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Integrating Grunt into ASP.NET projects

Grunt is an awesome JavaScript task runner. It enables you to automate various tasks like minification, compilation, unit testing, etc. If you like automation and want to implement it into your ASP.NET projects, this tutorial will show you how to achieve just that.

Firstly, you’ll need to install the following NuGet packages into your project:

This will also install the following NuGet packages:

The NuGet packages above comes with the binary files required to run Grunt, Bower, and NodeJS Package Manager (NPM). So you can use them even if you don’t already have them installed on your machine.

Then you’ll need to add your gruntfile.js. You can find lots of examples online, but for simplicity’s sake, here’s what mine looks like for the most part.

module.exports = function(grunt) {

    grunt.initConfig({

        // Variables

        productionPath: 'public',

        pkg: grunt.file.readJSON('package.json'),

        // Tasks

        less: {
            development: {
                options: {
                    compress: false,
                    yuicompress: false,
                    optimization: 0,
                    sourceMap: true,
                    sourceMapFilename: "Content/site/site.css.map",
                    sourceMapBasepath: "Content/site/"
                },
                files: {
                    'Content/site/site.css': 'Content/site/site.less'
                }
            },
            production: {
                options: {
                    compress: true,
                    yuicompress: true,
                    optimization: 2,
                    sourceMap: true,
                    sourceMapFilename: "<%= productionPath %>/site.css.map",
                    sourceMapBasepath: "<%= productionPath %>/"
                },
                files: {
                    '<%= productionPath %>/site.css': 'Content/site/site.less'
                }
            }
        },

        uglify: {
            production: {
                options: {
                    sourceMap: true,
                    compress: {
                        drop_console: true
                    }
                },
                files: {
                    '<%= productionPath %>/site.js': ['Scripts/site/**/*.js']
                }
            }
        },

        watch: {
            options: {
                livereload: true
            },
            less: { 
                files: ['Content/site/**/*.less'],
                tasks: ['less']
            },
            js: { 
                files: ['Scripts/site/**/*.js'],
                tasks: ['uglify']
            }
        }
    });

    // Set up

    grunt.loadNpmTasks('grunt-contrib-uglify');
    grunt.loadNpmTasks('grunt-contrib-less');
    grunt.loadNpmTasks('grunt-contrib-watch');

    grunt.registerTask('default', ['uglify', 'less']);
}

Next, you'll need to add two files, called package.json and bower.json that we'll be using to store information about your project dependencies. package.json is used to store information about your Grunt dependencies, while bower.json is used to store information about packages your project will use.

Here's what my package.json file looks like:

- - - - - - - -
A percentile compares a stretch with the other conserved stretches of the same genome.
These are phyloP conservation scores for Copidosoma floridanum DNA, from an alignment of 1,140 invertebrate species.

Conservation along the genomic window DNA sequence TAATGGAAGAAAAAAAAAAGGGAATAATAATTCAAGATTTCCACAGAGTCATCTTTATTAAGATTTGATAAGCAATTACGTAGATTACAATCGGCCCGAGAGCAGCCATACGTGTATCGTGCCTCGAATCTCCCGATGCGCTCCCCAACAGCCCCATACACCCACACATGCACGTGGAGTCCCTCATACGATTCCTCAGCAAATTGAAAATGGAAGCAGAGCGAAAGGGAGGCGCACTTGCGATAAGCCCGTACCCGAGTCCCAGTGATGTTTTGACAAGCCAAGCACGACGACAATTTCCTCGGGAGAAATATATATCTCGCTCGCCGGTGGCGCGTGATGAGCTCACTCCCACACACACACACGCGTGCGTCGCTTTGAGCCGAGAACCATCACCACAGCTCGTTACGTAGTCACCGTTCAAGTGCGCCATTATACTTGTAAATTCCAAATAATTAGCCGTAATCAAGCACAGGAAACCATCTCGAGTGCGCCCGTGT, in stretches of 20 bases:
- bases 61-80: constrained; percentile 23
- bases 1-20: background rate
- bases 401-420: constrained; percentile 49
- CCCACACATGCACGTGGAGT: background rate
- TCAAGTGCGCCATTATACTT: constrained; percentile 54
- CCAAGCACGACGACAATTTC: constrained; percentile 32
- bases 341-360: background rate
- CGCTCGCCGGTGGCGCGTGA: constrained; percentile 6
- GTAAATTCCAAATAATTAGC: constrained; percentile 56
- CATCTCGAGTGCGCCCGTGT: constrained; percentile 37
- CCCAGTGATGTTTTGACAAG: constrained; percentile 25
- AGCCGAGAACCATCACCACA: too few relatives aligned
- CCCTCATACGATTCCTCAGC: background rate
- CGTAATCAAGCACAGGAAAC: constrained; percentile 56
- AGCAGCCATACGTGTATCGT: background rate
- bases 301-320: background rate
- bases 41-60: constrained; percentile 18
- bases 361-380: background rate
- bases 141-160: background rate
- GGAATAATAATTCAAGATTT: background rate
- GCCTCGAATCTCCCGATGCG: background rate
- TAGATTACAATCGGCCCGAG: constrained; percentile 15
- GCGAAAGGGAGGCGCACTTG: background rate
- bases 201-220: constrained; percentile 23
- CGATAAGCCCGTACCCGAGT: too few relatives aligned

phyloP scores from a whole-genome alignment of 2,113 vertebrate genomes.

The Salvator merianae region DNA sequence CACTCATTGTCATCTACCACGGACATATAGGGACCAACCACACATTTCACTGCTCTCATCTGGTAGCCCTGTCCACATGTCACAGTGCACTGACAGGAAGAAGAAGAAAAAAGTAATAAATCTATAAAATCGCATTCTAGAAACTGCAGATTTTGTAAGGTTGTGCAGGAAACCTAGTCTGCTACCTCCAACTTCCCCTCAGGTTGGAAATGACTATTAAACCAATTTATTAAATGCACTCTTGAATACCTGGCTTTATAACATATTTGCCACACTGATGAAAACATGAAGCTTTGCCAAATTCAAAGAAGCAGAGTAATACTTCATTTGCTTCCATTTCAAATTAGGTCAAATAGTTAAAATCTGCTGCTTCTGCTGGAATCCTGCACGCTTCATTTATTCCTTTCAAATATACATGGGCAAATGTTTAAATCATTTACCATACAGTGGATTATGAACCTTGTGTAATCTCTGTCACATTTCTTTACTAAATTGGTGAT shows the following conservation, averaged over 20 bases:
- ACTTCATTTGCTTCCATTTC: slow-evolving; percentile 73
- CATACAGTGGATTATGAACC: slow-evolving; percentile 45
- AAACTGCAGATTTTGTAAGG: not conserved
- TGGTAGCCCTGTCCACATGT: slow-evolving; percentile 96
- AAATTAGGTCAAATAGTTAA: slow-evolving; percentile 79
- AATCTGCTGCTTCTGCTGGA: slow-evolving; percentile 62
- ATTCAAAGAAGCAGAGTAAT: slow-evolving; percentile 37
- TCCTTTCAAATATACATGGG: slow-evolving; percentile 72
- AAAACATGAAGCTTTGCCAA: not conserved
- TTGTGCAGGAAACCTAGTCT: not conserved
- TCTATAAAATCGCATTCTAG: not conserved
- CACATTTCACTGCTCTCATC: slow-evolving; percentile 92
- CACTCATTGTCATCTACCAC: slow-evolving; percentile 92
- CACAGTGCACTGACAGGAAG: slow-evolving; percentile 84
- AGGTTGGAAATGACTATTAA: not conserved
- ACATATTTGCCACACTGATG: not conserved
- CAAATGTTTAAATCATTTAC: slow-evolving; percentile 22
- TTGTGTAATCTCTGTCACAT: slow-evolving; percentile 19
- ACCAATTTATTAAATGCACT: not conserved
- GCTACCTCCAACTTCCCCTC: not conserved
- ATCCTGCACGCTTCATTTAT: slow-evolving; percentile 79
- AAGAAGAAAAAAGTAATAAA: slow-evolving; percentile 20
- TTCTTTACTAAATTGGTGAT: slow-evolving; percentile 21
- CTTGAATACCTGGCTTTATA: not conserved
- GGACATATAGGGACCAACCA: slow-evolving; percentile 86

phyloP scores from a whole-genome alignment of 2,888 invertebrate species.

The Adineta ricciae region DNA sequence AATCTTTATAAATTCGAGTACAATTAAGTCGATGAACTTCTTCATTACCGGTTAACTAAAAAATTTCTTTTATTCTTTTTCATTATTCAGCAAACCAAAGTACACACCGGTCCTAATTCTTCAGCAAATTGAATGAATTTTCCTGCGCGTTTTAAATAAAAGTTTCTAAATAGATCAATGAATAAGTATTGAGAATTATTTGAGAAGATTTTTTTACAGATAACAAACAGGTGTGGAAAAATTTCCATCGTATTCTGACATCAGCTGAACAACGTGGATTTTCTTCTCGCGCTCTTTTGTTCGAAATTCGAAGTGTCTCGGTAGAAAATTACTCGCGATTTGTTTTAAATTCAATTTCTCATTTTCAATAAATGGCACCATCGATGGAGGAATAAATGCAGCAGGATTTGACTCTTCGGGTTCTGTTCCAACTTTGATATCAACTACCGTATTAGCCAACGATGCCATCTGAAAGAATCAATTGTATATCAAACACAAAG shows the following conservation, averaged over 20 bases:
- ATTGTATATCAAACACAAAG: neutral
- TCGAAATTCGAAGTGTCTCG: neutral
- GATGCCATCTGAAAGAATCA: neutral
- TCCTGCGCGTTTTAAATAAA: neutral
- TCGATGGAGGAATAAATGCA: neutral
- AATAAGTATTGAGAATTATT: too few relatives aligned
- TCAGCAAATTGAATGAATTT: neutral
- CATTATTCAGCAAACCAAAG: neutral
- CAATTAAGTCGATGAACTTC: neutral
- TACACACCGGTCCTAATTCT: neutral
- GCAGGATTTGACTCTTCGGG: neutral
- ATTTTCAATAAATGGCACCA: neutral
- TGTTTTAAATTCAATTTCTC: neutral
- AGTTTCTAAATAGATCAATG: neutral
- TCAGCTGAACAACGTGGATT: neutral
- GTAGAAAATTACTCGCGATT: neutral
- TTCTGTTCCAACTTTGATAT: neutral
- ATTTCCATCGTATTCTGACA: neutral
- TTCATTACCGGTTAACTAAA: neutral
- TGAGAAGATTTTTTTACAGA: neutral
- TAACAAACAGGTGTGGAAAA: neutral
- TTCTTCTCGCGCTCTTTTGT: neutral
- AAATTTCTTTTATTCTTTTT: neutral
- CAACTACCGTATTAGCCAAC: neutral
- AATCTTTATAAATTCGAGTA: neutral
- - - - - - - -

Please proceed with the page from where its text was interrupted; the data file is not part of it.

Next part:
{
  "name": "myAwesomeProject",
  "version": "0.1.0",
  "description": "",
  "scripts": {},
  "author": "Dzulqarnain Nasir",
  "license": "",
  "devDependencies": {
    "grunt": "~0.4.5",
    "grunt-contrib-uglify": "~0.4.0",
    "grunt-contrib-watch": "~0.6.1",
    "grunt-contrib-less": "~0.11.1"
  }
}

And here's what my bower.json file looks like:

{
  "name": "myAwesomeProject",
  "version": "0.1.0",
  "dependencies": {
    "angular": "1.2.6",
    "angular-route": "1.2.6"
  }
}

If at a later stage you need to include additional packages, you can do so using npm install [package-name] --save-dev for NPM and bower install [package-name] --save for Bower, which will download the specified packages and register them into the appropriate package information file.

Finally, you'll need to update your CSPROJ file with the following lines:

<Target Name="BowerInstall" BeforeTargets="PrepareForBuild">
<Exec Command=".bin\bower install" />
</Target>
<Target Name="NpmBuild" BeforeTargets="GruntBuild">
<Exec Command=".bin\npm install" />
</Target>
<Target Name="GruntBuild" AfterTargets="BowerInstall">
<Exec Command=".bin\grunt" />
</Target>

You're basically telling Visual Studio to fetch and install all the necessary dependencies, and execute Grunt before building the project. But how does it know what your project dependencies are? Remember those dependency information files you created earlier? The information stored in these files will be used to determine what packages need to be included in your project.

One cool thing about integrating Grunt into your build process is that, if for some reason Grunt fails, like if your code contain syntax errors or your unit tests fail, your whole project build process will also fail, and you'll be able to see what went wrong in the Error Console. Pretty useful feature, if you ask me.

You can also manually run Grunt if you want to execute your Grunt tasks but don't feel like rebuilding your entire project, simply by executing .bin\grunt (or simply grunt if you already have Grunt installed on your machine) in the NuGet Package Manager Console, since it's essentially just Powershell.

Grunt is a powerful tool. While I'm only using it for compiling and minifying files, there's a whole bunch of other stuff you can do with it, and implementing it as part of your workflow will help improve productivity by cutting down the time you spend on common repetitive tasks.

Happy coding!

Wassalam

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